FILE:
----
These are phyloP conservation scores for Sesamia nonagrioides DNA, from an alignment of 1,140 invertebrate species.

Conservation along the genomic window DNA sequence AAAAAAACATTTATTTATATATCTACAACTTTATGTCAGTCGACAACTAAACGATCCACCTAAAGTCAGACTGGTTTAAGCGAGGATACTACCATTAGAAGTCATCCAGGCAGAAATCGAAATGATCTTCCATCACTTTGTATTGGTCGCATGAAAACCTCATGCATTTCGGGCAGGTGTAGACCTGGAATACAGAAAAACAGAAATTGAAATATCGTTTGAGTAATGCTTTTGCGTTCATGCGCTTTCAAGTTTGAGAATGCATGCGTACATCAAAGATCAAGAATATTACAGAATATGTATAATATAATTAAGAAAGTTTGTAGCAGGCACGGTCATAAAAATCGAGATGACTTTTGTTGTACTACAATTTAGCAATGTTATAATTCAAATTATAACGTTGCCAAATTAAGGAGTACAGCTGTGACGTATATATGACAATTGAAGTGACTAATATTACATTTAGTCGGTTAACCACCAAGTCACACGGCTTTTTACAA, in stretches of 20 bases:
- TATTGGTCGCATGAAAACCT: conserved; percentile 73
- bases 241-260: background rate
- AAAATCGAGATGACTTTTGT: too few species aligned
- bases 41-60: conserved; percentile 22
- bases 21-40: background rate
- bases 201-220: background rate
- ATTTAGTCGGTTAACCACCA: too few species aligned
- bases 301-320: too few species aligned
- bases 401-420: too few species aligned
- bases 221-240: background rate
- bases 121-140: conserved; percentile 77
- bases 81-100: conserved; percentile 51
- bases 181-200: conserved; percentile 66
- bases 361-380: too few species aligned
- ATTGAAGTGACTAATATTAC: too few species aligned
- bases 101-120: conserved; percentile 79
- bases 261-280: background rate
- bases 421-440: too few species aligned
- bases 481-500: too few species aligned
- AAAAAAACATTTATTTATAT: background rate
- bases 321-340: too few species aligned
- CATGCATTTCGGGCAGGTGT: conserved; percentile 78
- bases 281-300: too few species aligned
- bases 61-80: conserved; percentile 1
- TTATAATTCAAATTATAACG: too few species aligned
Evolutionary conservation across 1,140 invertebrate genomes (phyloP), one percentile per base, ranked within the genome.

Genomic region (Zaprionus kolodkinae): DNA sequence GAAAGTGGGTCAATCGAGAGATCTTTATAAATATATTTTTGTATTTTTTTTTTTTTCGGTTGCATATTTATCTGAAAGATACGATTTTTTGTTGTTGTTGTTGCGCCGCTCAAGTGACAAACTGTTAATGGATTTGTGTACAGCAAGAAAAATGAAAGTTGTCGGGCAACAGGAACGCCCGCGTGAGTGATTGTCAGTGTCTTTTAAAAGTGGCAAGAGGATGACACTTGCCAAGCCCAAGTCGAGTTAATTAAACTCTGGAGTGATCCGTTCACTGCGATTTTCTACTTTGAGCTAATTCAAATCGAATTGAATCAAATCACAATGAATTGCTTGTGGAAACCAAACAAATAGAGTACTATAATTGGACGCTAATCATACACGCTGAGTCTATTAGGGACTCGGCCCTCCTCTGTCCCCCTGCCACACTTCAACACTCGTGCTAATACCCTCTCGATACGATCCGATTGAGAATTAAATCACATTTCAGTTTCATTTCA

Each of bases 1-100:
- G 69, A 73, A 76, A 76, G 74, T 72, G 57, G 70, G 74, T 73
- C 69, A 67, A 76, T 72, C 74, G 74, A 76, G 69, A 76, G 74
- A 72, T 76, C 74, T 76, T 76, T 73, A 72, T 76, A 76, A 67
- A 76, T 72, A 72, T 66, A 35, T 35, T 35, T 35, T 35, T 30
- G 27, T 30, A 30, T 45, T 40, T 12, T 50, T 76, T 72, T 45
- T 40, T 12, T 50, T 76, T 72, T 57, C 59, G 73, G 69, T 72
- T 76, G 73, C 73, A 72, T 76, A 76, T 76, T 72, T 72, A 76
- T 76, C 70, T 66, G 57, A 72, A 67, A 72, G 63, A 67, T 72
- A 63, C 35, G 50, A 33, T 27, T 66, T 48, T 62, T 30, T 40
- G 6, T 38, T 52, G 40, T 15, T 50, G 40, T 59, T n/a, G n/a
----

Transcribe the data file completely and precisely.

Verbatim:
These are phyloP conservation scores for Sesamia nonagrioides DNA, from an alignment of 1,140 invertebrate species.

Conservation along the genomic window DNA sequence AAAAAAACATTTATTTATATATCTACAACTTTATGTCAGTCGACAACTAAACGATCCACCTAAAGTCAGACTGGTTTAAGCGAGGATACTACCATTAGAAGTCATCCAGGCAGAAATCGAAATGATCTTCCATCACTTTGTATTGGTCGCATGAAAACCTCATGCATTTCGGGCAGGTGTAGACCTGGAATACAGAAAAACAGAAATTGAAATATCGTTTGAGTAATGCTTTTGCGTTCATGCGCTTTCAAGTTTGAGAATGCATGCGTACATCAAAGATCAAGAATATTACAGAATATGTATAATATAATTAAGAAAGTTTGTAGCAGGCACGGTCATAAAAATCGAGATGACTTTTGTTGTACTACAATTTAGCAATGTTATAATTCAAATTATAACGTTGCCAAATTAAGGAGTACAGCTGTGACGTATATATGACAATTGAAGTGACTAATATTACATTTAGTCGGTTAACCACCAAGTCACACGGCTTTTTACAA, in stretches of 20 bases:
- TATTGGTCGCATGAAAACCT: conserved; percentile 73
- bases 241-260: background rate
- AAAATCGAGATGACTTTTGT: too few species aligned
- bases 41-60: conserved; percentile 22
- bases 21-40: background rate
- bases 201-220: background rate
- ATTTAGTCGGTTAACCACCA: too few species aligned
- bases 301-320: too few species aligned
- bases 401-420: too few species aligned
- bases 221-240: background rate
- bases 121-140: conserved; percentile 77
- bases 81-100: conserved; percentile 51
- bases 181-200: conserved; percentile 66
- bases 361-380: too few species aligned
- ATTGAAGTGACTAATATTAC: too few species aligned
- bases 101-120: conserved; percentile 79
- bases 261-280: background rate
- bases 421-440: too few species aligned
- bases 481-500: too few species aligned
- AAAAAAACATTTATTTATAT: background rate
- bases 321-340: too few species aligned
- CATGCATTTCGGGCAGGTGT: conserved; percentile 78
- bases 281-300: too few species aligned
- bases 61-80: conserved; percentile 1
- TTATAATTCAAATTATAACG: too few species aligned
Evolutionary conservation across 1,140 invertebrate genomes (phyloP), one percentile per base, ranked within the genome.

Genomic region (Zaprionus kolodkinae): DNA sequence GAAAGTGGGTCAATCGAGAGATCTTTATAAATATATTTTTGTATTTTTTTTTTTTTCGGTTGCATATTTATCTGAAAGATACGATTTTTTGTTGTTGTTGTTGCGCCGCTCAAGTGACAAACTGTTAATGGATTTGTGTACAGCAAGAAAAATGAAAGTTGTCGGGCAACAGGAACGCCCGCGTGAGTGATTGTCAGTGTCTTTTAAAAGTGGCAAGAGGATGACACTTGCCAAGCCCAAGTCGAGTTAATTAAACTCTGGAGTGATCCGTTCACTGCGATTTTCTACTTTGAGCTAATTCAAATCGAATTGAATCAAATCACAATGAATTGCTTGTGGAAACCAAACAAATAGAGTACTATAATTGGACGCTAATCATACACGCTGAGTCTATTAGGGACTCGGCCCTCCTCTGTCCCCCTGCCACACTTCAACACTCGTGCTAATACCCTCTCGATACGATCCGATTGAGAATTAAATCACATTTCAGTTTCATTTCA

Each of bases 1-100:
- G 69, A 73, A 76, A 76, G 74, T 72, G 57, G 70, G 74, T 73
- C 69, A 67, A 76, T 72, C 74, G 74, A 76, G 69, A 76, G 74
- A 72, T 76, C 74, T 76, T 76, T 73, A 72, T 76, A 76, A 67
- A 76, T 72, A 72, T 66, A 35, T 35, T 35, T 35, T 35, T 30
- G 27, T 30, A 30, T 45, T 40, T 12, T 50, T 76, T 72, T 45
- T 40, T 12, T 50, T 76, T 72, T 57, C 59, G 73, G 69, T 72
- T 76, G 73, C 73, A 72, T 76, A 76, T 76, T 72, T 72, A 76
- T 76, C 70, T 66, G 57, A 72, A 67, A 72, G 63, A 67, T 72
- A 63, C 35, G 50, A 33, T 27, T 66, T 48, T 62, T 30, T 40
- G 6, T 38, T 52, G 40, T 15, T 50, G 40, T 59, T n/a, G n/a